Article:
Listed personal property (LPP) losses
You have a listed personal property (LPP) loss if, in a particular year, your losses from dispositions of LPP are more than your gains from such dispositions. Applying this type of loss is different from applying other capital losses because of the following reasons:
- You can only deduct losses from the disposition of LPP from any gains you had from selling other LPP
- The LPP losses you deduct in the year cannot be more than your LPP gains from such dispositions for that year
- You cannot use this type of loss to reduce any capital gains you had from selling other types of property
Because LPP is a type of personal-use property, the capital gain or loss on the sale of the LPP item is calculated the same way as for personal-use property. For more information, see Personal-use property.
If your 2022 gains from dispositions of LPP are more than your 2022 losses from such dispositions, you can use unapplied LPP losses from 2015 and later years to reduce your 2022 gains. If you want to do this, do not enter these losses on line 25300 of your income tax and benefit return. Instead, on Schedule 3, subtract the unapplied LPP losses of previous years directly from your 2022 LPP gains.
If your 2022 losses from dispositions of LPP are more than your 2022 gains from such dispositions, the difference represents your LPP loss for the year. You can use the loss to reduce gains from dispositions of LPP you had in any of the three years before 2022 or seven years after. Keep a record of your LPP losses that have not expired so you can apply these losses against LPP gains in other years. An unapplied LPP loss expires when you do not use it by the end of the seventh year after you incurred it.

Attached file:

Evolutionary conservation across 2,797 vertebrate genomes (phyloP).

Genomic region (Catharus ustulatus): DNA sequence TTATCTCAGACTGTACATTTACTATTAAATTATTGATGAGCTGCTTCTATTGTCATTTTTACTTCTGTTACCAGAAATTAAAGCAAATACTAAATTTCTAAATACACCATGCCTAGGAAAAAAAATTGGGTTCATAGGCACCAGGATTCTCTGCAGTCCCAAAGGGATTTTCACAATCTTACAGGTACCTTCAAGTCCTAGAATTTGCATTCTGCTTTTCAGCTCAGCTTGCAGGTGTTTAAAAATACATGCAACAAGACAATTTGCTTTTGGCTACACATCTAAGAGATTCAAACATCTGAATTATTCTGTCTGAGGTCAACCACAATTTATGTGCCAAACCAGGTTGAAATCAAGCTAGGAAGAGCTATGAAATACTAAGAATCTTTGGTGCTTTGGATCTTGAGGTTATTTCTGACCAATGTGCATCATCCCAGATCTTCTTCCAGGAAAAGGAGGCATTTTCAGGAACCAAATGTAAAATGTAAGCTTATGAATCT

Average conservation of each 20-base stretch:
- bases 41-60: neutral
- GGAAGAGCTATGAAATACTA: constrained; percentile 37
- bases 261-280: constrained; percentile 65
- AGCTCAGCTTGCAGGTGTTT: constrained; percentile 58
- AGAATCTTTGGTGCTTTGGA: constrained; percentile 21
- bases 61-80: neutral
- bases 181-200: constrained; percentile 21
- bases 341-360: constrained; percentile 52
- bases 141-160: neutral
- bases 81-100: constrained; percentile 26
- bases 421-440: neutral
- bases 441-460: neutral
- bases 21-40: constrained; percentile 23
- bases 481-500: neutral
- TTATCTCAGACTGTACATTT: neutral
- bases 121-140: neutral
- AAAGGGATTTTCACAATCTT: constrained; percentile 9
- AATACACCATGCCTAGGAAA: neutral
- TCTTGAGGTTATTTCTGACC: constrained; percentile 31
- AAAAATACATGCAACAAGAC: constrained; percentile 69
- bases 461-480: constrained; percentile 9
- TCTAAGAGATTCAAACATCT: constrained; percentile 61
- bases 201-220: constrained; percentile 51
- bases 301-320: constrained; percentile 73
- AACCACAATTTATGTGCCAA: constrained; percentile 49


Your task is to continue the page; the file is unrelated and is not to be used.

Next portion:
To carry back your 2022 LPP losses to reduce your LPP net gains from 2019, 2020, and 2021, complete Form T1A, Request for Loss Carryback, and include it with your 2022 income tax and benefit return. Do not file an amended return for the year to which you want to apply the loss.
Nathan bought some jewellery in 1997 for $5,800. In 2022, he sold it for $6,000. He ended up with a gain of $200. He also sold a coin collection for $2,000 in 2022. Nathan had originally bought this collection in 1999 for $1,700. He ended up with a gain of $300 when he sold the coin collection. In addition, he sold a painting in 2022 for $8,000. However, Nathan bought the painting in 2000 for $12,000. Therefore, he had a loss of $4,000. He had no outlays and expenses for these three transactions.
Nathan's loss from selling LPP in 2022 was more than his gain: his loss was $4,000; his total gain was $500 ($200 + $300). As a result, his net loss was $3,500 ($4,000 - $500). Nathan cannot use the difference to offset his capital gain on the sale of a property other than on LPP in the year. In addition, he cannot offset any income he had from other sources. However, he can apply his LPP loss against his gains from dispositions of LPP in any of the three preceding years or the seven years following 2022.
Nathan should not complete Schedule 3 for 2022. However, he should keep a record of his LPP loss in case he wants to apply the loss against LPP gains in another year.
Completing your Schedule 3
Enter your gains arising from the disposition of listed personal property in the LPP area (section 8) of the Schedule 3. Enter the amount of LPP losses from other years and subtract it from your 2022 LPP gains. Enter the net gain only on
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